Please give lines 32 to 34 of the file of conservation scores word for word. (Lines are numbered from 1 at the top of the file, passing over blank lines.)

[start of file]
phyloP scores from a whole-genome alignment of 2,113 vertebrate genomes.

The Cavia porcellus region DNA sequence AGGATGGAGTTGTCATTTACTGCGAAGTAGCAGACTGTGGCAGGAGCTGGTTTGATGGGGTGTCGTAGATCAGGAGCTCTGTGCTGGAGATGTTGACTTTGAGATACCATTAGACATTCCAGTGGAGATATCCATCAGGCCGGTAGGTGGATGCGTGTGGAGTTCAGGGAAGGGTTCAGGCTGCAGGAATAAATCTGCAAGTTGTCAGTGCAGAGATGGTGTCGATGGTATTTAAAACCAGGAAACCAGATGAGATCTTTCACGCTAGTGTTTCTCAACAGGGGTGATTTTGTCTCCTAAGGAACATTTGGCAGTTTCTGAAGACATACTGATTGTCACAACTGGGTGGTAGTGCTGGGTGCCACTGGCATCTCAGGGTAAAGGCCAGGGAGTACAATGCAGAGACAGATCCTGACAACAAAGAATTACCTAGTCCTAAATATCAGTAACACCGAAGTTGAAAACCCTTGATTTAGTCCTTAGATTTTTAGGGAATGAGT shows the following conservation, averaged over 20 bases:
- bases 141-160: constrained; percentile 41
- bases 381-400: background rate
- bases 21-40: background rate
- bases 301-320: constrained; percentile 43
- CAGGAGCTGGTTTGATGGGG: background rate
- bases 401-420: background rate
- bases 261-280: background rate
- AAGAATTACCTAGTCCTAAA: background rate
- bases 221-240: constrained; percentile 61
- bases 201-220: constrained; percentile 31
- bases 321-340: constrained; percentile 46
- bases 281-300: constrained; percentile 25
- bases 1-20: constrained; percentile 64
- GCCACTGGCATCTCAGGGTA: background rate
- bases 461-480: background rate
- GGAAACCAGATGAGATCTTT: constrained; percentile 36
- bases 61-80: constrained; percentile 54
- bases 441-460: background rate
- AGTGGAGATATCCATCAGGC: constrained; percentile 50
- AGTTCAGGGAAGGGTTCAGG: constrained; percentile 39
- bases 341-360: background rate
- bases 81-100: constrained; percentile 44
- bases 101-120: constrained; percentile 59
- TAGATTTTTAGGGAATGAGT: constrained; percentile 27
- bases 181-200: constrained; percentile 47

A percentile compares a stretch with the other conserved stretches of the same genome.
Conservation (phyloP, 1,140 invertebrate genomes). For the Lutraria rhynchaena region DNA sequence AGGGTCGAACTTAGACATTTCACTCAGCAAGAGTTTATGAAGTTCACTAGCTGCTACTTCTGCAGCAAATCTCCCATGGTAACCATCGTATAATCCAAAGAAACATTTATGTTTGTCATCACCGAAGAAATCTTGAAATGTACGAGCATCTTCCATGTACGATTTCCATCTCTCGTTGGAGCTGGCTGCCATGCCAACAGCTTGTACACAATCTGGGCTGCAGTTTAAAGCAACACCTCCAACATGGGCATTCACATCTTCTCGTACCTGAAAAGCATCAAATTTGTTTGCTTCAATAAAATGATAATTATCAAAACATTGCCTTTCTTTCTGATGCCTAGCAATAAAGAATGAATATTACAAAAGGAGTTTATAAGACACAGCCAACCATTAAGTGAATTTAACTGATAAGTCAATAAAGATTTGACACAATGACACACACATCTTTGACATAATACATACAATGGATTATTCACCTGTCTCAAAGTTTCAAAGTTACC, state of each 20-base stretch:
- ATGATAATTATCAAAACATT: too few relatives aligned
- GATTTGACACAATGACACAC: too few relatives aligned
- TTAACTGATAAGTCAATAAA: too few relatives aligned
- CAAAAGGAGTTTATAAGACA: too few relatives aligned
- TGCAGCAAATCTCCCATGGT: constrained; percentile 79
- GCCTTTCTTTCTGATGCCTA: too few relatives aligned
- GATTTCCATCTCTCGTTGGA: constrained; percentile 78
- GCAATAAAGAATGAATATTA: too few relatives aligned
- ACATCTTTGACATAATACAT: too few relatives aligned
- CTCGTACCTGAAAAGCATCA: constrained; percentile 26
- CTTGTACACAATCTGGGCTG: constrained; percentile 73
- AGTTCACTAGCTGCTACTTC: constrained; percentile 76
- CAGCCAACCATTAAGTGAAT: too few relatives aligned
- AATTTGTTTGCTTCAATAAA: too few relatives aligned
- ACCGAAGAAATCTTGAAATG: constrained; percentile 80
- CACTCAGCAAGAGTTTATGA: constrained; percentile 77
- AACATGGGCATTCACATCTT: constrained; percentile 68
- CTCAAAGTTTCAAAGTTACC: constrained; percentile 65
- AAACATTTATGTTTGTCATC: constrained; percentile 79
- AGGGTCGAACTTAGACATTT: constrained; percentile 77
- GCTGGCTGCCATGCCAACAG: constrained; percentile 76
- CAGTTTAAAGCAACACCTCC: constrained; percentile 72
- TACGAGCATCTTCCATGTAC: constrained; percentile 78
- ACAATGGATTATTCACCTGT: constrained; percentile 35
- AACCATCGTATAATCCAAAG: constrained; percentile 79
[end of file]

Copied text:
- TTAACTGATAAGTCAATAAA: too few relatives aligned
- CAAAAGGAGTTTATAAGACA: too few relatives aligned
- TGCAGCAAATCTCCCATGGT: constrained; percentile 79